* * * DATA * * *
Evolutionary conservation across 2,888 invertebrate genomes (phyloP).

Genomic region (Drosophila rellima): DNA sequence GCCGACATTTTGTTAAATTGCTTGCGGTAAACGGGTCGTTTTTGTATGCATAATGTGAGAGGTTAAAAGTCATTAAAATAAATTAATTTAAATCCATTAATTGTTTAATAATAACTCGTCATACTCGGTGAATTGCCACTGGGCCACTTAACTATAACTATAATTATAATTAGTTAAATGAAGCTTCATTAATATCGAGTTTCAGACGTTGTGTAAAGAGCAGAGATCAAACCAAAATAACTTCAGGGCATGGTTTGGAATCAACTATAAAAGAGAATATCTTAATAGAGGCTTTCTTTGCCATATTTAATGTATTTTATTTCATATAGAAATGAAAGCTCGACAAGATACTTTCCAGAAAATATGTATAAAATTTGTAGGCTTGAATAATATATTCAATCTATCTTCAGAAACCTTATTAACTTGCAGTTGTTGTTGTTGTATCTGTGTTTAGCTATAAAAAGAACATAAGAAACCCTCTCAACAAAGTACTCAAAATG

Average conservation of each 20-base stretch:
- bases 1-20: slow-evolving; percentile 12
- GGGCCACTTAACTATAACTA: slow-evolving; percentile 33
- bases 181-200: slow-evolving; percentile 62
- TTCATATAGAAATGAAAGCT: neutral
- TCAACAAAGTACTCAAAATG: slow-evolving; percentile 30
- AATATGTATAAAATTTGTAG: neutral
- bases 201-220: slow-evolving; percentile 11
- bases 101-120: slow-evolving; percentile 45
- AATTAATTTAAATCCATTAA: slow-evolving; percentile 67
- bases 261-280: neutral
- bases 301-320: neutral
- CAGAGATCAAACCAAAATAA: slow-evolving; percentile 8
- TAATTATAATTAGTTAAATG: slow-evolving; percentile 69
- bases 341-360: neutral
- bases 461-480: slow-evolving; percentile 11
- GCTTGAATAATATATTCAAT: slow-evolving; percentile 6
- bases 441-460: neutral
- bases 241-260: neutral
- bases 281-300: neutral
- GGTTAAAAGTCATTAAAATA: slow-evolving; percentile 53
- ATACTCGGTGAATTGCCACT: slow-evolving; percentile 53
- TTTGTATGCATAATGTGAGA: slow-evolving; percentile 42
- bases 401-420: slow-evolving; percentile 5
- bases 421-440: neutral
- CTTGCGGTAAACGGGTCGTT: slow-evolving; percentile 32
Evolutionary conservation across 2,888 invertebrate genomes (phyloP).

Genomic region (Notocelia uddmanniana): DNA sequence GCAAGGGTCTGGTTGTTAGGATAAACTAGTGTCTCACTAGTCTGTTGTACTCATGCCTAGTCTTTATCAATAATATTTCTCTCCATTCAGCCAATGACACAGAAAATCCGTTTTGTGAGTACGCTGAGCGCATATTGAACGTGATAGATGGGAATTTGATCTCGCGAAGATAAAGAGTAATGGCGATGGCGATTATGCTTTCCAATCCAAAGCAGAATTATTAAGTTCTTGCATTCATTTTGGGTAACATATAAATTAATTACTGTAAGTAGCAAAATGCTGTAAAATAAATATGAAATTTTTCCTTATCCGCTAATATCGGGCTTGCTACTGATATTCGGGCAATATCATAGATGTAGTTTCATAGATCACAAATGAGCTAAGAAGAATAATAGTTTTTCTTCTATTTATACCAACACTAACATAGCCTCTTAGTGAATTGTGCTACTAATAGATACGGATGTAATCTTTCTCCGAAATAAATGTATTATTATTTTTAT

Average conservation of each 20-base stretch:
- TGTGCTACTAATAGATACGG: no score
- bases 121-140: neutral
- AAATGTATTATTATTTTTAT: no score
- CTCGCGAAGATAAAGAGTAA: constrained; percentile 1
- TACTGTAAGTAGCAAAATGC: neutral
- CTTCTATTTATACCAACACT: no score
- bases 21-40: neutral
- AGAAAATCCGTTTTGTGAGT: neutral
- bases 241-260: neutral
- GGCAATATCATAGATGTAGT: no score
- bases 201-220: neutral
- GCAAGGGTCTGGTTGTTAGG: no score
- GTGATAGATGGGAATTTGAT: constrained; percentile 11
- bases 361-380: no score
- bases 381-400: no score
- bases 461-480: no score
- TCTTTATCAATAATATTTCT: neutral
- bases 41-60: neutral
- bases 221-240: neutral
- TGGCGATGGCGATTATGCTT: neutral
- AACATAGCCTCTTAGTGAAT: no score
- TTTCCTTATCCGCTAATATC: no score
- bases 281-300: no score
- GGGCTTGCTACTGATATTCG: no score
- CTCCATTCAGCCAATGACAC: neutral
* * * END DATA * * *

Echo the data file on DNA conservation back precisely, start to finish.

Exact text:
Evolutionary conservation across 2,888 invertebrate genomes (phyloP).

Genomic region (Drosophila rellima): DNA sequence GCCGACATTTTGTTAAATTGCTTGCGGTAAACGGGTCGTTTTTGTATGCATAATGTGAGAGGTTAAAAGTCATTAAAATAAATTAATTTAAATCCATTAATTGTTTAATAATAACTCGTCATACTCGGTGAATTGCCACTGGGCCACTTAACTATAACTATAATTATAATTAGTTAAATGAAGCTTCATTAATATCGAGTTTCAGACGTTGTGTAAAGAGCAGAGATCAAACCAAAATAACTTCAGGGCATGGTTTGGAATCAACTATAAAAGAGAATATCTTAATAGAGGCTTTCTTTGCCATATTTAATGTATTTTATTTCATATAGAAATGAAAGCTCGACAAGATACTTTCCAGAAAATATGTATAAAATTTGTAGGCTTGAATAATATATTCAATCTATCTTCAGAAACCTTATTAACTTGCAGTTGTTGTTGTTGTATCTGTGTTTAGCTATAAAAAGAACATAAGAAACCCTCTCAACAAAGTACTCAAAATG

Average conservation of each 20-base stretch:
- bases 1-20: slow-evolving; percentile 12
- GGGCCACTTAACTATAACTA: slow-evolving; percentile 33
- bases 181-200: slow-evolving; percentile 62
- TTCATATAGAAATGAAAGCT: neutral
- TCAACAAAGTACTCAAAATG: slow-evolving; percentile 30
- AATATGTATAAAATTTGTAG: neutral
- bases 201-220: slow-evolving; percentile 11
- bases 101-120: slow-evolving; percentile 45
- AATTAATTTAAATCCATTAA: slow-evolving; percentile 67
- bases 261-280: neutral
- bases 301-320: neutral
- CAGAGATCAAACCAAAATAA: slow-evolving; percentile 8
- TAATTATAATTAGTTAAATG: slow-evolving; percentile 69
- bases 341-360: neutral
- bases 461-480: slow-evolving; percentile 11
- GCTTGAATAATATATTCAAT: slow-evolving; percentile 6
- bases 441-460: neutral
- bases 241-260: neutral
- bases 281-300: neutral
- GGTTAAAAGTCATTAAAATA: slow-evolving; percentile 53
- ATACTCGGTGAATTGCCACT: slow-evolving; percentile 53
- TTTGTATGCATAATGTGAGA: slow-evolving; percentile 42
- bases 401-420: slow-evolving; percentile 5
- bases 421-440: neutral
- CTTGCGGTAAACGGGTCGTT: slow-evolving; percentile 32
Evolutionary conservation across 2,888 invertebrate genomes (phyloP).

Genomic region (Notocelia uddmanniana): DNA sequence GCAAGGGTCTGGTTGTTAGGATAAACTAGTGTCTCACTAGTCTGTTGTACTCATGCCTAGTCTTTATCAATAATATTTCTCTCCATTCAGCCAATGACACAGAAAATCCGTTTTGTGAGTACGCTGAGCGCATATTGAACGTGATAGATGGGAATTTGATCTCGCGAAGATAAAGAGTAATGGCGATGGCGATTATGCTTTCCAATCCAAAGCAGAATTATTAAGTTCTTGCATTCATTTTGGGTAACATATAAATTAATTACTGTAAGTAGCAAAATGCTGTAAAATAAATATGAAATTTTTCCTTATCCGCTAATATCGGGCTTGCTACTGATATTCGGGCAATATCATAGATGTAGTTTCATAGATCACAAATGAGCTAAGAAGAATAATAGTTTTTCTTCTATTTATACCAACACTAACATAGCCTCTTAGTGAATTGTGCTACTAATAGATACGGATGTAATCTTTCTCCGAAATAAATGTATTATTATTTTTAT

Average conservation of each 20-base stretch:
- TGTGCTACTAATAGATACGG: no score
- bases 121-140: neutral
- AAATGTATTATTATTTTTAT: no score
- CTCGCGAAGATAAAGAGTAA: constrained; percentile 1
- TACTGTAAGTAGCAAAATGC: neutral
- CTTCTATTTATACCAACACT: no score
- bases 21-40: neutral
- AGAAAATCCGTTTTGTGAGT: neutral
- bases 241-260: neutral
- GGCAATATCATAGATGTAGT: no score
- bases 201-220: neutral
- GCAAGGGTCTGGTTGTTAGG: no score
- GTGATAGATGGGAATTTGAT: constrained; percentile 11
- bases 361-380: no score
- bases 381-400: no score
- bases 461-480: no score
- TCTTTATCAATAATATTTCT: neutral
- bases 41-60: neutral
- bases 221-240: neutral
- TGGCGATGGCGATTATGCTT: neutral
- AACATAGCCTCTTAGTGAAT: no score
- TTTCCTTATCCGCTAATATC: no score
- bases 281-300: no score
- GGGCTTGCTACTGATATTCG: no score
- CTCCATTCAGCCAATGACAC: neutral